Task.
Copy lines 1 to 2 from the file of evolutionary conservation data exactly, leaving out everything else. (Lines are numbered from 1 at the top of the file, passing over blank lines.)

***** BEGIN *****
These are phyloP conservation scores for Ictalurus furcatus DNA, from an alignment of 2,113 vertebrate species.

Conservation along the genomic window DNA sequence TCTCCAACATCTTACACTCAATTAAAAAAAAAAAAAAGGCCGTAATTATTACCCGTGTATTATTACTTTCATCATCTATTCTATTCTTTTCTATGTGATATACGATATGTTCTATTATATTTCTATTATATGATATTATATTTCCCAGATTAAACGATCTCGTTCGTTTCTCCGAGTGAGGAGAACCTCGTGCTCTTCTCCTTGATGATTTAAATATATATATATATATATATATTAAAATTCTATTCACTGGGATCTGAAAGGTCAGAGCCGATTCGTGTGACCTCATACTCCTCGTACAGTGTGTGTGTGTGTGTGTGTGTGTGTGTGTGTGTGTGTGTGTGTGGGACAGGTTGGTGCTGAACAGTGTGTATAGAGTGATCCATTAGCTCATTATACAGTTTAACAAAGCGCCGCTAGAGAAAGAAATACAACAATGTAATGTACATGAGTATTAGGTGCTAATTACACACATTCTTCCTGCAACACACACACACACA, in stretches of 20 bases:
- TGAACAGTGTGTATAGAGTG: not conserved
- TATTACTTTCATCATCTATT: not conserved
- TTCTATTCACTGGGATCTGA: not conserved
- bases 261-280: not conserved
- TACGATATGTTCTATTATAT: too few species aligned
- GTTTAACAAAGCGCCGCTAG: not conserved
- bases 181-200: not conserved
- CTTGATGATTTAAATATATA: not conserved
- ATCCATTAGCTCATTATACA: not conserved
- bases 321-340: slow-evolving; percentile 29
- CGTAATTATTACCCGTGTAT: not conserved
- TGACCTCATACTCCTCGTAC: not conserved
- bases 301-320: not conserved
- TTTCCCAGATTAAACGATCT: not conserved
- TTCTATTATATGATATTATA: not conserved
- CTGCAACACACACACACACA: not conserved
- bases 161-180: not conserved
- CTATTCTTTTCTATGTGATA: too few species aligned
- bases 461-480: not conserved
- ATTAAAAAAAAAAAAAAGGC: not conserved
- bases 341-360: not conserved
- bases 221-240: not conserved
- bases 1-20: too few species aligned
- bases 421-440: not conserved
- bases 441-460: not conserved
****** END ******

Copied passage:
These are phyloP conservation scores for Ictalurus furcatus DNA, from an alignment of 2,113 vertebrate species.

Conservation along the genomic window DNA sequence TCTCCAACATCTTACACTCAATTAAAAAAAAAAAAAAGGCCGTAATTATTACCCGTGTATTATTACTTTCATCATCTATTCTATTCTTTTCTATGTGATATACGATATGTTCTATTATATTTCTATTATATGATATTATATTTCCCAGATTAAACGATCTCGTTCGTTTCTCCGAGTGAGGAGAACCTCGTGCTCTTCTCCTTGATGATTTAAATATATATATATATATATATATTAAAATTCTATTCACTGGGATCTGAAAGGTCAGAGCCGATTCGTGTGACCTCATACTCCTCGTACAGTGTGTGTGTGTGTGTGTGTGTGTGTGTGTGTGTGTGTGTGTGTGGGACAGGTTGGTGCTGAACAGTGTGTATAGAGTGATCCATTAGCTCATTATACAGTTTAACAAAGCGCCGCTAGAGAAAGAAATACAACAATGTAATGTACATGAGTATTAGGTGCTAATTACACACATTCTTCCTGCAACACACACACACACA, in stretches of 20 bases: